As loaded as my phrasing is, there are actually some people who ask these questions and respond with, "Yes, I love my life with this person, and so this one way we differ is something I'll gladly accept about us." But that's just not a realistic outcome to hope for if you don't flush it out into the open and see it for what it is.
Wanting to be Tactful: I don't want my 6-year-old son going over to his friend's house to play because the friend's parents are gay. I am not homophobic and have nothing against gay people--I just don't want my son exposed to this unfamiliar lifestyle at such a young age. I just think he's too young to understand. If he was older, it would be different. We've had my son's friend over to play several times already and it's getting awkward not sending our son over there. How can I explain my feelings without making it seem like I'm homophobic or without offending my son's friend's very nice parents?
Carolyn Hax: Why does he have to understand? Or, more specifically, what is there for him to understand at this stage beyond, two people who love each other have created a home together? If he asks, you can point out that the majority of couples are male plus female, but that in every range of normal there are averages cases (like brown hair) and variations (red hair). Sexuality is no different--and you don't even need to use "sexuality," you just need "couples."
Meanwhile, the best way not to "seem" homophobic is not to be homophobic. Keeping your child away from his friend's home because his parents are gay is a homophobic choice: You're treating this couple as an undesirable "other." The best thing you can do for when your son is older is treat this very nice family as you would any other very nice family.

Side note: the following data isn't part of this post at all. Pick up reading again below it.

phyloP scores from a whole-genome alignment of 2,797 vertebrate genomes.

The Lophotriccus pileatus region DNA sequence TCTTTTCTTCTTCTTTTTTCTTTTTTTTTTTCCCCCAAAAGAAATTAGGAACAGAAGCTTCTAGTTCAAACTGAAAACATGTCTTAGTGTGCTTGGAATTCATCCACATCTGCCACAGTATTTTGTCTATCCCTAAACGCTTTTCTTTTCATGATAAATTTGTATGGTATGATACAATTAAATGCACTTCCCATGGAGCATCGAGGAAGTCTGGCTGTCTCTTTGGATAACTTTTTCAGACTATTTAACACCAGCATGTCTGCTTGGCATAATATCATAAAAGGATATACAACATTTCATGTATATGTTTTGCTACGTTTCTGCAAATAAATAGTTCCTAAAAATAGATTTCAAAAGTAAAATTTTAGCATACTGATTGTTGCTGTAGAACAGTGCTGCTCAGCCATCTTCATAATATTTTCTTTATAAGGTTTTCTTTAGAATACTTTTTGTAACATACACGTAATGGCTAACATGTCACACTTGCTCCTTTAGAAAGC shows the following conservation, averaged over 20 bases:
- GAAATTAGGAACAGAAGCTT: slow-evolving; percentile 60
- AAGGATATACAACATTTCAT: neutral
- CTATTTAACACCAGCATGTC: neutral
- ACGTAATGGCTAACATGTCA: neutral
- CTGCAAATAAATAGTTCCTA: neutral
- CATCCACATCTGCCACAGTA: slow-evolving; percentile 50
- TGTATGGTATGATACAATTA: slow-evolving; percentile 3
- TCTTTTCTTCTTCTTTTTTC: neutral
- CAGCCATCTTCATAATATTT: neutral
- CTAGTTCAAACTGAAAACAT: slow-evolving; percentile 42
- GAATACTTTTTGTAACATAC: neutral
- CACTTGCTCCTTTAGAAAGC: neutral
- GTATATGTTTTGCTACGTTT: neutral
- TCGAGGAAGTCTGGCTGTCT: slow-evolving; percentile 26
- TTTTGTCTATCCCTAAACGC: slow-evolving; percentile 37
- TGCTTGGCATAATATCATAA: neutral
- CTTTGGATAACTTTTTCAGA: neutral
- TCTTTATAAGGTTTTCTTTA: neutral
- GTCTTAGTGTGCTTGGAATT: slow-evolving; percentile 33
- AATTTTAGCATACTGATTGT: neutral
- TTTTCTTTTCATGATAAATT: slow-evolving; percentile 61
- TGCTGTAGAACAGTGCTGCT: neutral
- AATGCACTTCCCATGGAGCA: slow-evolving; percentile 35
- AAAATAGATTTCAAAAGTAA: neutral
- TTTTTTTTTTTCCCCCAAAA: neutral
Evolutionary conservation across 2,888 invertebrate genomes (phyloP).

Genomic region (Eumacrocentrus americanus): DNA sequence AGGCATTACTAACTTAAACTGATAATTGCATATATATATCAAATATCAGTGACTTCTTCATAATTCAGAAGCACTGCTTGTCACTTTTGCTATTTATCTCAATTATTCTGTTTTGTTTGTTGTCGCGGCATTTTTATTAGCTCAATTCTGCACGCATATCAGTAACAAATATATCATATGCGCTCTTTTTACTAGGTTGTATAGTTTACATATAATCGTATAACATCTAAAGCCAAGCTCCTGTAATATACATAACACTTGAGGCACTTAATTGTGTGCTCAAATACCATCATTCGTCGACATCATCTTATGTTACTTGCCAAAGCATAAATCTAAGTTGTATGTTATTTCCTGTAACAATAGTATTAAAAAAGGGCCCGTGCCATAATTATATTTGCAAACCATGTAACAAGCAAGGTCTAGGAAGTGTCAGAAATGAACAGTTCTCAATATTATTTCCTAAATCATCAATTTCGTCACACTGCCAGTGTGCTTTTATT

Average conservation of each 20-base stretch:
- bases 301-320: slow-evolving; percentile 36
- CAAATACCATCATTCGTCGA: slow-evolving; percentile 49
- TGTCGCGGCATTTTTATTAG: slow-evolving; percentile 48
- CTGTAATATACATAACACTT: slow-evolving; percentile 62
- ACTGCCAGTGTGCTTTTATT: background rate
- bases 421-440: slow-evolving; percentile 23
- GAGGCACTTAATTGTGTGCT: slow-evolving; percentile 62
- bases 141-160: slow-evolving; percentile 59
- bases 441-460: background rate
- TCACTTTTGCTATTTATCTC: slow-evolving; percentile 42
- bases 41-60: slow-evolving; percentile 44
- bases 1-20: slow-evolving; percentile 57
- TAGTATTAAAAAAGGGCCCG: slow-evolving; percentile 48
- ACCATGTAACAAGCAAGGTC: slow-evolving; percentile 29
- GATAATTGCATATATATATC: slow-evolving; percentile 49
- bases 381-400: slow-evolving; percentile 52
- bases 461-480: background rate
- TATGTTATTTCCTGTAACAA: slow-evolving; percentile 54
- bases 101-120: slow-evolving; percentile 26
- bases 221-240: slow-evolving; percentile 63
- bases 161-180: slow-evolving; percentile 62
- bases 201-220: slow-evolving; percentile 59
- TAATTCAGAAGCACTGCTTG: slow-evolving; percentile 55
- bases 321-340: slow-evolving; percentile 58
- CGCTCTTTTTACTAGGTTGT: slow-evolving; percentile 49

Also, not for nothing, I have a hard time believing your son, at 6, isn't already fully aware that his friend has two mommies/daddies. My kids were on to that well before age 6, and were naturally accepting of it. Kids are open to the world as it's presented to them; it's adults who teach them to start filtering it all in arbitrary ways.
Party Etiquette: I disagree with Carolyn, etiquette be damned (or not). This is your close friend, and you clearly want to go to her party over his, not because you got a "better" invitation but because she is important to you. I think there's room to switch parties if you handle it well, which means being honest with the coworker and telling him just that.
I think the world might be a happier place if people weren't forced into doing things based on rigid social conventions.
Carolyn Hax: If it were a hastily planned wedding or something more one-time-only significant, I might agree with you--say, if someone very close were unexpectedly coming through town from far away. If this close friend were sick or moving away, that would count, too.